Jeff Kolpack, Published August 30 2013
High temps make Bison sweat out win
A few hours later, it didn’t cool down much at Bill Snyder Family Stadium. It was still hot when North Dakota State was celebrating a 24-21 win over Kansas State in front of its fans in the south end zone.
The temperature at kickoff was 98 degrees with a light wind from the southeast at 3 mph, not exactly a cooling-off type of breeze.
As hot as that may have seemed, it wasn’t the warmest opening game for the Wildcats. The record is a whopping 109 degrees, which came in 2000 when K-State hosted Louisiana Tech.
Bison head coach Craig Bohl said a couple hours before kickoff that he anticipated his backups would have to play a more prominent role than usual.
“(The heat) affected all of us,” said Bison quarterback Brock Jensen. “You can’t practice to prepare for this. In Fargo, at least it got a little warmer in the last week.”
Helping NDSU, at least in the first half, was decent ball control by its offense. The Bison had the advantage in time of possession in the first quarter by almost two minutes. That expanded to a five-minute advantage by halftime.
NDSU ended with a 36:03 to 23:57 possession advantage – including 8 minutes, 30 seconds of the fourth quarter that will go down as one of the greatest drives in team history.
“I thought we were in excellent shape,” Bohl said of his team’s conditioning, “and it became apparent as the game went along.”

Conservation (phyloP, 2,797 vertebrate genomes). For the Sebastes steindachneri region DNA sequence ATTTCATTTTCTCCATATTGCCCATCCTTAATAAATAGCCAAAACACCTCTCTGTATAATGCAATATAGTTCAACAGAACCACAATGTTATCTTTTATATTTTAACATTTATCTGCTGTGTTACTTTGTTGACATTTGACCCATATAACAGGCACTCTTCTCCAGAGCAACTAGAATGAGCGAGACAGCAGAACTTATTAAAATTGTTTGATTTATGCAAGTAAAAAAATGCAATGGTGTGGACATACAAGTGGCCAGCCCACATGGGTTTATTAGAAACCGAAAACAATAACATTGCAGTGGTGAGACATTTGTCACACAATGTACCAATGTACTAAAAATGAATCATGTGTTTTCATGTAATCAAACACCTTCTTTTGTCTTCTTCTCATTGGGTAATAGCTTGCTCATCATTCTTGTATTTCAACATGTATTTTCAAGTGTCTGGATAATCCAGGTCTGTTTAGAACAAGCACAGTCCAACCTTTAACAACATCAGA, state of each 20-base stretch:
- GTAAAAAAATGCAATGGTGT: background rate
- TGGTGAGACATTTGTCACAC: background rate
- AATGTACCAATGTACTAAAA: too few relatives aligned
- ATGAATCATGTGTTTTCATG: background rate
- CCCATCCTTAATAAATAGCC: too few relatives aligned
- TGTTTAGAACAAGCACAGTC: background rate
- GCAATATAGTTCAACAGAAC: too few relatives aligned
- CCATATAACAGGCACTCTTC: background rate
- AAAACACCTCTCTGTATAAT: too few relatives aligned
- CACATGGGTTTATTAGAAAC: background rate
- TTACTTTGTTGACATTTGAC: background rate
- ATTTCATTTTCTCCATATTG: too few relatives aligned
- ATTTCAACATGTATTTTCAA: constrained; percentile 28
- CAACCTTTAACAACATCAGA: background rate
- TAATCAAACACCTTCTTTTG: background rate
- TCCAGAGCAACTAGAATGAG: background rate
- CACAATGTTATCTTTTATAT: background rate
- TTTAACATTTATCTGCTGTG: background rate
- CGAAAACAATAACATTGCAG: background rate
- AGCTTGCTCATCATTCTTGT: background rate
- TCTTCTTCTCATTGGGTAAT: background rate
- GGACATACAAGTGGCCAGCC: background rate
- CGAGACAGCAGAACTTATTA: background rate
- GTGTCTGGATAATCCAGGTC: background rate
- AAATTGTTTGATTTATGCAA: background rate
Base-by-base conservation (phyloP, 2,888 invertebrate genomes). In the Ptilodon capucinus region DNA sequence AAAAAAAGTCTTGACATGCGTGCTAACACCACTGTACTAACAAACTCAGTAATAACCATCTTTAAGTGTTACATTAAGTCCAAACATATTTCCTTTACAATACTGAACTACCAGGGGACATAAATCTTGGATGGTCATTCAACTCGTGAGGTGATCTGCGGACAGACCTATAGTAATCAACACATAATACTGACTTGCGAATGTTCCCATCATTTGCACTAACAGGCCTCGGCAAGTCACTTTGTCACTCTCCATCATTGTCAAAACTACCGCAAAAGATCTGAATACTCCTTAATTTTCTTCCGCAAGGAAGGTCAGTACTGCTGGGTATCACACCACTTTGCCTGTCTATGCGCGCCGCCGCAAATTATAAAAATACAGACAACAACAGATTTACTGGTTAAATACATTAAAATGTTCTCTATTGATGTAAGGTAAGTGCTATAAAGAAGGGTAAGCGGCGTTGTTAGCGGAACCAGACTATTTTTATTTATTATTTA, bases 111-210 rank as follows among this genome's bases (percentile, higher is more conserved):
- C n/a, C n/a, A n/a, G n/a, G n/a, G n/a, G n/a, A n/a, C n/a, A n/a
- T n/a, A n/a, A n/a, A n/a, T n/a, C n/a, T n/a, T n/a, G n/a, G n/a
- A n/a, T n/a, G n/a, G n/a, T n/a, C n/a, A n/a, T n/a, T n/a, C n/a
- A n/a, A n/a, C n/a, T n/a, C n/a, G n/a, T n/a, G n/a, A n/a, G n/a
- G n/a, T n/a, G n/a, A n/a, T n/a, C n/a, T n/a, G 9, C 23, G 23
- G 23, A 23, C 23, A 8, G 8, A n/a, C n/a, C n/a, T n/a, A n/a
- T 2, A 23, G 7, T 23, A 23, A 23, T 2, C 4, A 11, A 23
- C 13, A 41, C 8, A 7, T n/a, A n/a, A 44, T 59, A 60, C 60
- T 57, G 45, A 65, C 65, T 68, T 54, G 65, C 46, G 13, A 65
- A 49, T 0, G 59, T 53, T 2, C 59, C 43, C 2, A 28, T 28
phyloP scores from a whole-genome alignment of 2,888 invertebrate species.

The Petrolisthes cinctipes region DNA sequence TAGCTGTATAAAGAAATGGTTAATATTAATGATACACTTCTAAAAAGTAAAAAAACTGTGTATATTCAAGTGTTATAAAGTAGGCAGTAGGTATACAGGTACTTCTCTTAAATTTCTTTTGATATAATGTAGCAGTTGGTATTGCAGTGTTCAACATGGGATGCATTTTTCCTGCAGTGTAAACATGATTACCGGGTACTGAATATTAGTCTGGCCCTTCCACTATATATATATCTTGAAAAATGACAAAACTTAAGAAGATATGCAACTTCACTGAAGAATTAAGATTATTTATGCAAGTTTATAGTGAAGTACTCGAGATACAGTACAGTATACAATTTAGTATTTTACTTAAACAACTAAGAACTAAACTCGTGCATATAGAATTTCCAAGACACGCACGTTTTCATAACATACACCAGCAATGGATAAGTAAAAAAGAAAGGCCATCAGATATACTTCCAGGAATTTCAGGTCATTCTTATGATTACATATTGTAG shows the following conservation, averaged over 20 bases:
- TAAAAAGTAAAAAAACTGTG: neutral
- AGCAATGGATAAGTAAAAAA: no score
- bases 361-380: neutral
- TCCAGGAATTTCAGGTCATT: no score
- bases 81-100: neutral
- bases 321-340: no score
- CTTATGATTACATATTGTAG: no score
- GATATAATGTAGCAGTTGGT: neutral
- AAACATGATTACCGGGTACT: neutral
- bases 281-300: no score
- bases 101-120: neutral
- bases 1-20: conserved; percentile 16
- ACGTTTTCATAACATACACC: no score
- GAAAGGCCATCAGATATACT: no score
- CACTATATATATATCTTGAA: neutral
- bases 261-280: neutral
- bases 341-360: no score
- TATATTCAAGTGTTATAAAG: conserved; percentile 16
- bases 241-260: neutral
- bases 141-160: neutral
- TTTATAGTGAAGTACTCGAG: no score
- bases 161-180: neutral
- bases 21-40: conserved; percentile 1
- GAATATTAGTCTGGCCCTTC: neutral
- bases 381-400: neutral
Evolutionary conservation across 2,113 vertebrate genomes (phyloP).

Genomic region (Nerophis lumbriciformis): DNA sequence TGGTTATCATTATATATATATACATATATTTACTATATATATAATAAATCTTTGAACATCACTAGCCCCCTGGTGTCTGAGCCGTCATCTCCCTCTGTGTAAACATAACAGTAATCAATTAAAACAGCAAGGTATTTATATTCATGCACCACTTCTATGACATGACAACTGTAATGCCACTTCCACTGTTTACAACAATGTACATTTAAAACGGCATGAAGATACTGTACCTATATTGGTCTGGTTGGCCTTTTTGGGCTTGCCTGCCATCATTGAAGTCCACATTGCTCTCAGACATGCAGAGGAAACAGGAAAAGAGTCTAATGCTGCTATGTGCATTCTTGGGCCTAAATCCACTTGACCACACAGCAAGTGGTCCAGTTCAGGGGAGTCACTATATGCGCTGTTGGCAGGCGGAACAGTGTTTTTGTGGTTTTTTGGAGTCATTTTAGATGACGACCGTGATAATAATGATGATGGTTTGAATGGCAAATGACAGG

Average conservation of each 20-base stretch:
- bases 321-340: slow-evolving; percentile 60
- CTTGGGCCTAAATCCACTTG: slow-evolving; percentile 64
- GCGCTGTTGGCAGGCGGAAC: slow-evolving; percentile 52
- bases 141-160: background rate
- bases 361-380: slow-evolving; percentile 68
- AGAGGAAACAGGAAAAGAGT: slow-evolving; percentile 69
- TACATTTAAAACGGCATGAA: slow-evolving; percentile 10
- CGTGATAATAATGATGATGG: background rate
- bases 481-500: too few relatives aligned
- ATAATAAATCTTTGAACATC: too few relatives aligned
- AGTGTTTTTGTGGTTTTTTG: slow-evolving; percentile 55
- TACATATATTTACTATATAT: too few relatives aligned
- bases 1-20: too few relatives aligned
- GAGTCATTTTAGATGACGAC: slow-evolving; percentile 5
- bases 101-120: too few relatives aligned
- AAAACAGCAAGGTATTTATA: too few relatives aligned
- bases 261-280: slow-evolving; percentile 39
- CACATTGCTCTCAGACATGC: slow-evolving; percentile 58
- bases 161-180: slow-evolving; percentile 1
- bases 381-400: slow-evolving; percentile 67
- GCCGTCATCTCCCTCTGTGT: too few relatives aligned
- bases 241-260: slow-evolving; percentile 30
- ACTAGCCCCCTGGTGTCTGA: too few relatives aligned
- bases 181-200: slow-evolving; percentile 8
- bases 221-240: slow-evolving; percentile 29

Bison fail to capitalize
in second quarter
The Wildcats were on the verge of taking control of the momentum in the first half when quarterback Jake Waters hits Tramaine Thompson with a 45-yard touchdown pass. That tied it at 7-7.
But the NDSU offense responded with three first downs that, if nothing else, kept the Wildcat crowd from making a difference. It was also a stretch of game where the Bison had two good scoring opportunities.
The Bison reached the K-State 27 on an 11-yard pass from Jensen to receiver Ryan Smith. But a three-yard loss, an incompletion and a quarterback sack took NDSU out of field-goal range.
They knocked on the door even harder after Marcus Williams picked off a Jake Waters pass and returned it to the K-State 29. A 14-yard run on a draw play by Derrick Lang on third-and-10 reached the 15.
Jensen had tight end Kevin Vaadeland open on the next play, but the tight end couldn’t haul in a pass that was slightly high. The drive ended when Adam Keller’s 34-yard field-goal attempt hit the left upright and bounced away with 1:58 left in the half.
LeCompte keeps North Dakota State in the game
It was a masterful night by Bison punter Ben LeCompte, who not only averaged 42.2 yards on four punts, but his kickoffs kept the ball out of the hands of the dangerous Tyler Lockett with a few “pooch” kickoffs.
The Wildcats ranked first in the country in return yardage last season, but got just 29 yards on three returns. Lockett never did get his hands on the ball.
Forum reporter Jeff Kolpack can be reached at (701) 241-5546.
Kolpack’s NDSU media blog can be found